There may be several factors in considering what state is best to form a new entity. In this article, we will consider some of those factors.
The formation and governance of corporations and LLCs are controlled by statutes in all 50 states. Those statutes have been interpreted by the courts in each of the states; which in some cases may be an important factor in determining what state to form the entity. Delaware has long been regarded as a pro-business state because of its favorable corporate statutes and respected Court of Chancery (a court of equity without juries) interpreting and deciding issues involving Delaware entities. Due to the well-reasoned decisions by the Court of Chancery on the key issues facing entrepreneurs, Delaware is often the de facto state of formation as disputes will be handled in a predictable fashion that some argue other state case law cannot match. The familiarity by business lawyers with Delaware law can be the deciding factor when the owners of the entity are from different states.
However, due to the adoption of the LLC Act and the Model Act by a vast number of states, interpreting courts have a large body of case law to rely upon and business lawyers are becoming more familiar with the Acts. Minnesota courts, for instance, frequently rely upon and have adopted decisions by Delaware’s Court of Chancery when deciding issues for the first time. Attorneys can point the deciding court to a foreign jurisdiction’s decision in a factually analogous situation when both states have adopted either the LLC Act or the Model Act. As such, forming an entity in Delaware solely due to the case law would be impulsive without considering other pertinent factors.
When a business will have a single, physical location, it is often prudent to form the entity in that state; thereby avoiding the necessity of a second filing to qualify to do business in the state of the physical location. For example, if a LLC is located in Minnesota, but chooses to organize in Delaware, the LLC would have to file its articles of organization in Delaware and also file with the Minnesota Secretary of State thereby permitting the ‘foreign’ LLC to do business in Minnesota. Forming the entity in the state of its physical location also avoids the necessity of filing annual reports in two separate states, paying franchise taxes in two separate states (where applicable), and submitting to jurisdiction in two separate states rather than one.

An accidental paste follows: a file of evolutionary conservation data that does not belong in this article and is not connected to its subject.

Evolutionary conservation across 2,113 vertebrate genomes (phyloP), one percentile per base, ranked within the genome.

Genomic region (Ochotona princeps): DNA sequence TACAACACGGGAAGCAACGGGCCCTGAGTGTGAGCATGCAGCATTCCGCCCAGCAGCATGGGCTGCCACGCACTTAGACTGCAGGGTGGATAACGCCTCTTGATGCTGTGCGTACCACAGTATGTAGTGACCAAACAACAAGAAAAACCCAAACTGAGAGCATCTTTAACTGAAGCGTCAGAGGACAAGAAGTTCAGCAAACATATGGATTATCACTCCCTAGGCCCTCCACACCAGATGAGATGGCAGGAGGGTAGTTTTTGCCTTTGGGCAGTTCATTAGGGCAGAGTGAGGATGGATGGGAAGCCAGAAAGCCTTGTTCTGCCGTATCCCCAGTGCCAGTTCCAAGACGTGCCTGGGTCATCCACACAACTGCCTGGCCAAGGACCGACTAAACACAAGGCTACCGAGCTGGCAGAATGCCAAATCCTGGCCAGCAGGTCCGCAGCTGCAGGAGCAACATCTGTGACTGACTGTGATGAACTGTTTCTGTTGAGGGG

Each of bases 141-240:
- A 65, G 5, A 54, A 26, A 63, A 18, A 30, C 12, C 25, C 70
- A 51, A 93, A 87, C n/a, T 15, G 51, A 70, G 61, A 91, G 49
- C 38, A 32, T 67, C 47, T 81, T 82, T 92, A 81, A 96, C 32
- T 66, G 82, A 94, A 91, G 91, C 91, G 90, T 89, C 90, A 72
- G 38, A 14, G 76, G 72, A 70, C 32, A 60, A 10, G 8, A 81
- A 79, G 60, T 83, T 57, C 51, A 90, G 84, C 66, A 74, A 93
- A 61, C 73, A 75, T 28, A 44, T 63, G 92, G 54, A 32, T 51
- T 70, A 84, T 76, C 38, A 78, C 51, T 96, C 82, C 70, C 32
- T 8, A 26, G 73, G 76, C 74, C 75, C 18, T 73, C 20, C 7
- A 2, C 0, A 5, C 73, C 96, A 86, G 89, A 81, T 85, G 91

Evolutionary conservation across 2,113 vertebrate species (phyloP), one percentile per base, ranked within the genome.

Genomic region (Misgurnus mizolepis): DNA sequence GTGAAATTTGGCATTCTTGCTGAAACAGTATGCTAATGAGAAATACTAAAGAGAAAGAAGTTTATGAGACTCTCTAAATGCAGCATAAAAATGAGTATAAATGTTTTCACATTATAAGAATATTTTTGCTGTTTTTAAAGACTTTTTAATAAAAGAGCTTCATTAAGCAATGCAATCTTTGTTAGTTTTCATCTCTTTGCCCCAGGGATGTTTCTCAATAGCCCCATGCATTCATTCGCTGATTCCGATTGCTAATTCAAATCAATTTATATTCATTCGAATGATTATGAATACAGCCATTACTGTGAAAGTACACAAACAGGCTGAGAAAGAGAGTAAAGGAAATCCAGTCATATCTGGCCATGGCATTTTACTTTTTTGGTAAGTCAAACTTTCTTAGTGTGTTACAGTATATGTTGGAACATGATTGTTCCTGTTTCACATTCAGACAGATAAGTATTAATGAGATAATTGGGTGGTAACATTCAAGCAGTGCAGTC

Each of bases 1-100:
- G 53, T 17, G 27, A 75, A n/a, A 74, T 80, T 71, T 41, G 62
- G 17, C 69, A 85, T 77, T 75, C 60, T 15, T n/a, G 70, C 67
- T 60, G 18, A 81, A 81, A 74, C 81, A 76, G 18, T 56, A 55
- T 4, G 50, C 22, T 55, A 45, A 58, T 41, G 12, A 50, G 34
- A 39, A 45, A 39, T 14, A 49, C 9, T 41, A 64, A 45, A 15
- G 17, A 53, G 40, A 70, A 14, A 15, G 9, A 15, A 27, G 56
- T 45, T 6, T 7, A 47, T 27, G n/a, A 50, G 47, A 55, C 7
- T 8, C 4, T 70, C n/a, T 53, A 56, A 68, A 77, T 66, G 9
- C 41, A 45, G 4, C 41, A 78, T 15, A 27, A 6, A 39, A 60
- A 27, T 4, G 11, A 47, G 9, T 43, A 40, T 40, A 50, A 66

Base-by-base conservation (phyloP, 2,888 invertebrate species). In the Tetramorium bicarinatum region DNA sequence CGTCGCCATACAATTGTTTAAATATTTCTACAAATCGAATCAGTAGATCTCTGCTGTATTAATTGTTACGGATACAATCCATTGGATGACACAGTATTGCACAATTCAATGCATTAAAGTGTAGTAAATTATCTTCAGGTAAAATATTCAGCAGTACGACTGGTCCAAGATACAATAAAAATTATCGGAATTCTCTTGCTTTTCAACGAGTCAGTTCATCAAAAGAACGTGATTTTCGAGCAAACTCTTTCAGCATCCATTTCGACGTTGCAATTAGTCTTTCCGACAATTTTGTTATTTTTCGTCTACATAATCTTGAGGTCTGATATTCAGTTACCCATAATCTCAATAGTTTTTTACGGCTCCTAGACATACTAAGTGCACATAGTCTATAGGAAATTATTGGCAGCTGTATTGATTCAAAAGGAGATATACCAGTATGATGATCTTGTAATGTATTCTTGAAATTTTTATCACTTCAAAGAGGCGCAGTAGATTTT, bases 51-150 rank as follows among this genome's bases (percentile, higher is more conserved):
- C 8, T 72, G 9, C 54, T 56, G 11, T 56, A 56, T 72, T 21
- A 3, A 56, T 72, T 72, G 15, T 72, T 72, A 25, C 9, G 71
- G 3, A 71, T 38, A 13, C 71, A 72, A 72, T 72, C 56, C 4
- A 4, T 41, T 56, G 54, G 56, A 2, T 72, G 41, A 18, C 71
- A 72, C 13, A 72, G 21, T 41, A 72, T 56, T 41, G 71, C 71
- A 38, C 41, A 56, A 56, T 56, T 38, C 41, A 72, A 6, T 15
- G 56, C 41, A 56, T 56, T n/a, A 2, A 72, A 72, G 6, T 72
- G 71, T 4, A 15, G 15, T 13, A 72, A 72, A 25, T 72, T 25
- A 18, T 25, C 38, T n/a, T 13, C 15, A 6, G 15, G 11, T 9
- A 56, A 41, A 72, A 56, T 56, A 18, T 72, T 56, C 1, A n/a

The type and goals of the business also affect this analysis. If the business is a family owned business or locally owned business, forming the entity in the state where the owners are located is generally best. The business can retain an attorney familiar with the local statutes who can help the owner(s) navigate the applicable state law. On the other hand, if the business is a joint venture between sophisticated parties in different states, defaulting to formation of the entity in Delaware may be the most agreeable path forward in light of the respect afforded to Delaware’s Court of Chancery and Delaware’s governing statutes.
It is important to consider these factors to ensure that the state you form your business in sets your business up for success.
The material contained herein is provided for informational purposes only and is not legal advice, nor is it a substitute for obtaining legal advice from an attorney. Each situation is unique, and you should not act or rely on any information contained herein without seeking the advice of an experienced attorney. All information contained in links are the property of the linked site.